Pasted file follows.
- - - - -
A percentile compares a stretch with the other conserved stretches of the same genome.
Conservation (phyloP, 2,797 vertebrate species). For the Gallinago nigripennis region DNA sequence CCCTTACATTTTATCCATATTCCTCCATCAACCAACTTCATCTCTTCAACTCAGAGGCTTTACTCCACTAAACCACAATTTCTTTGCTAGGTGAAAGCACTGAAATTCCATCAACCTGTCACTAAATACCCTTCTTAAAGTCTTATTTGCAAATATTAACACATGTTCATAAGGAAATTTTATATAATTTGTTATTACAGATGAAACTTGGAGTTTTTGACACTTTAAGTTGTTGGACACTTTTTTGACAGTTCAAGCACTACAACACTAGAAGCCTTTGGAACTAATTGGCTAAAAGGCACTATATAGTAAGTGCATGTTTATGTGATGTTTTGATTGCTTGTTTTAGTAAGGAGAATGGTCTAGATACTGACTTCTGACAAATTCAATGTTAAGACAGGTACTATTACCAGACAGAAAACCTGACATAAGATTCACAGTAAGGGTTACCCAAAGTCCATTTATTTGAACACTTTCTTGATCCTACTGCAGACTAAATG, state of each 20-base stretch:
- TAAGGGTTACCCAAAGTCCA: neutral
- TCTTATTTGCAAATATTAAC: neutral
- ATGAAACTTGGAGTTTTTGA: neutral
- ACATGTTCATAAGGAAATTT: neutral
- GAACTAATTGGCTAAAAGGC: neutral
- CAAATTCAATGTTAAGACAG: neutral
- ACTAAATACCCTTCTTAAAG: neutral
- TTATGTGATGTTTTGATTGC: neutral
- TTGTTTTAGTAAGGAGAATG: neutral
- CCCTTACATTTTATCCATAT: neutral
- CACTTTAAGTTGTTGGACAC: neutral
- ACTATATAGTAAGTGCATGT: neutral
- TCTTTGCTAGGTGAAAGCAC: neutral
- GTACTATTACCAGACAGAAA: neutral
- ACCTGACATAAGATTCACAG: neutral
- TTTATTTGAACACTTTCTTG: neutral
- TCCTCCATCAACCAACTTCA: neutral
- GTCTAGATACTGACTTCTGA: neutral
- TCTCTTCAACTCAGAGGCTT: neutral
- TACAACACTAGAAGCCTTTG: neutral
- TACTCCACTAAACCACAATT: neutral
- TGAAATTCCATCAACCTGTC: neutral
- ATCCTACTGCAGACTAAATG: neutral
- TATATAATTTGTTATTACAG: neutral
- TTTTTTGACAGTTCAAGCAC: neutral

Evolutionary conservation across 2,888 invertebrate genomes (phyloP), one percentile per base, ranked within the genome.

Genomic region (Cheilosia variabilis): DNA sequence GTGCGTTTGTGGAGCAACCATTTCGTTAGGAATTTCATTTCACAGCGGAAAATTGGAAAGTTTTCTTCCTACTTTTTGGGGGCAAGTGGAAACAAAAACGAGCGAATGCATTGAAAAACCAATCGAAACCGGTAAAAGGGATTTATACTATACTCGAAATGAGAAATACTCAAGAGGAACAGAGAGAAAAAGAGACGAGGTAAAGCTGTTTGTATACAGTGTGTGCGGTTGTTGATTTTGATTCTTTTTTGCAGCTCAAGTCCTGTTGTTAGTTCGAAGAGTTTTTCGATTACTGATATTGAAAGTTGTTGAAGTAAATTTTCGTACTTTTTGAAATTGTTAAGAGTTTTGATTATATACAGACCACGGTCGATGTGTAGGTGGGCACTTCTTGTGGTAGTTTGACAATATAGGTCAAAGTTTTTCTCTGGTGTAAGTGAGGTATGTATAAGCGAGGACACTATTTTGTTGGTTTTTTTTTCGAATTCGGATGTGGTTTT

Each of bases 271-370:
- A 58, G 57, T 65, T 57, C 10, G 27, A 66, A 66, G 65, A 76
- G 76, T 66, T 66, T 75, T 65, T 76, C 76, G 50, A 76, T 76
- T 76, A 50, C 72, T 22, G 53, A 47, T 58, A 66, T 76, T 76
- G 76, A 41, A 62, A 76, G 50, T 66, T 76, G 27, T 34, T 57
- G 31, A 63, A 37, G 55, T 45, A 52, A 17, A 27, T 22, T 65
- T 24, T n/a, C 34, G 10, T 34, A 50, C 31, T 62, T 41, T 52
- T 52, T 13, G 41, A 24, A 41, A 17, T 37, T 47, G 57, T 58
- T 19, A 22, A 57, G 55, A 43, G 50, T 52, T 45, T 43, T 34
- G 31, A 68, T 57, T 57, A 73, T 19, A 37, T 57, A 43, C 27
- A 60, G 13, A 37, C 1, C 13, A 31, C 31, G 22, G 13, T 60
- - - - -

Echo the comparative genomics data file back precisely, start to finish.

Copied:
A percentile compares a stretch with the other conserved stretches of the same genome.
Conservation (phyloP, 2,797 vertebrate species). For the Gallinago nigripennis region DNA sequence CCCTTACATTTTATCCATATTCCTCCATCAACCAACTTCATCTCTTCAACTCAGAGGCTTTACTCCACTAAACCACAATTTCTTTGCTAGGTGAAAGCACTGAAATTCCATCAACCTGTCACTAAATACCCTTCTTAAAGTCTTATTTGCAAATATTAACACATGTTCATAAGGAAATTTTATATAATTTGTTATTACAGATGAAACTTGGAGTTTTTGACACTTTAAGTTGTTGGACACTTTTTTGACAGTTCAAGCACTACAACACTAGAAGCCTTTGGAACTAATTGGCTAAAAGGCACTATATAGTAAGTGCATGTTTATGTGATGTTTTGATTGCTTGTTTTAGTAAGGAGAATGGTCTAGATACTGACTTCTGACAAATTCAATGTTAAGACAGGTACTATTACCAGACAGAAAACCTGACATAAGATTCACAGTAAGGGTTACCCAAAGTCCATTTATTTGAACACTTTCTTGATCCTACTGCAGACTAAATG, state of each 20-base stretch:
- TAAGGGTTACCCAAAGTCCA: neutral
- TCTTATTTGCAAATATTAAC: neutral
- ATGAAACTTGGAGTTTTTGA: neutral
- ACATGTTCATAAGGAAATTT: neutral
- GAACTAATTGGCTAAAAGGC: neutral
- CAAATTCAATGTTAAGACAG: neutral
- ACTAAATACCCTTCTTAAAG: neutral
- TTATGTGATGTTTTGATTGC: neutral
- TTGTTTTAGTAAGGAGAATG: neutral
- CCCTTACATTTTATCCATAT: neutral
- CACTTTAAGTTGTTGGACAC: neutral
- ACTATATAGTAAGTGCATGT: neutral
- TCTTTGCTAGGTGAAAGCAC: neutral
- GTACTATTACCAGACAGAAA: neutral
- ACCTGACATAAGATTCACAG: neutral
- TTTATTTGAACACTTTCTTG: neutral
- TCCTCCATCAACCAACTTCA: neutral
- GTCTAGATACTGACTTCTGA: neutral
- TCTCTTCAACTCAGAGGCTT: neutral
- TACAACACTAGAAGCCTTTG: neutral
- TACTCCACTAAACCACAATT: neutral
- TGAAATTCCATCAACCTGTC: neutral
- ATCCTACTGCAGACTAAATG: neutral
- TATATAATTTGTTATTACAG: neutral
- TTTTTTGACAGTTCAAGCAC: neutral

Evolutionary conservation across 2,888 invertebrate genomes (phyloP), one percentile per base, ranked within the genome.

Genomic region (Cheilosia variabilis): DNA sequence GTGCGTTTGTGGAGCAACCATTTCGTTAGGAATTTCATTTCACAGCGGAAAATTGGAAAGTTTTCTTCCTACTTTTTGGGGGCAAGTGGAAACAAAAACGAGCGAATGCATTGAAAAACCAATCGAAACCGGTAAAAGGGATTTATACTATACTCGAAATGAGAAATACTCAAGAGGAACAGAGAGAAAAAGAGACGAGGTAAAGCTGTTTGTATACAGTGTGTGCGGTTGTTGATTTTGATTCTTTTTTGCAGCTCAAGTCCTGTTGTTAGTTCGAAGAGTTTTTCGATTACTGATATTGAAAGTTGTTGAAGTAAATTTTCGTACTTTTTGAAATTGTTAAGAGTTTTGATTATATACAGACCACGGTCGATGTGTAGGTGGGCACTTCTTGTGGTAGTTTGACAATATAGGTCAAAGTTTTTCTCTGGTGTAAGTGAGGTATGTATAAGCGAGGACACTATTTTGTTGGTTTTTTTTTCGAATTCGGATGTGGTTTT

Each of bases 271-370:
- A 58, G 57, T 65, T 57, C 10, G 27, A 66, A 66, G 65, A 76
- G 76, T 66, T 66, T 75, T 65, T 76, C 76, G 50, A 76, T 76
- T 76, A 50, C 72, T 22, G 53, A 47, T 58, A 66, T 76, T 76
- G 76, A 41, A 62, A 76, G 50, T 66, T 76, G 27, T 34, T 57
- G 31, A 63, A 37, G 55, T 45, A 52, A 17, A 27, T 22, T 65
- T 24, T n/a, C 34, G 10, T 34, A 50, C 31, T 62, T 41, T 52
- T 52, T 13, G 41, A 24, A 41, A 17, T 37, T 47, G 57, T 58
- T 19, A 22, A 57, G 55, A 43, G 50, T 52, T 45, T 43, T 34
- G 31, A 68, T 57, T 57, A 73, T 19, A 37, T 57, A 43, C 27
- A 60, G 13, A 37, C 1, C 13, A 31, C 31, G 22, G 13, T 60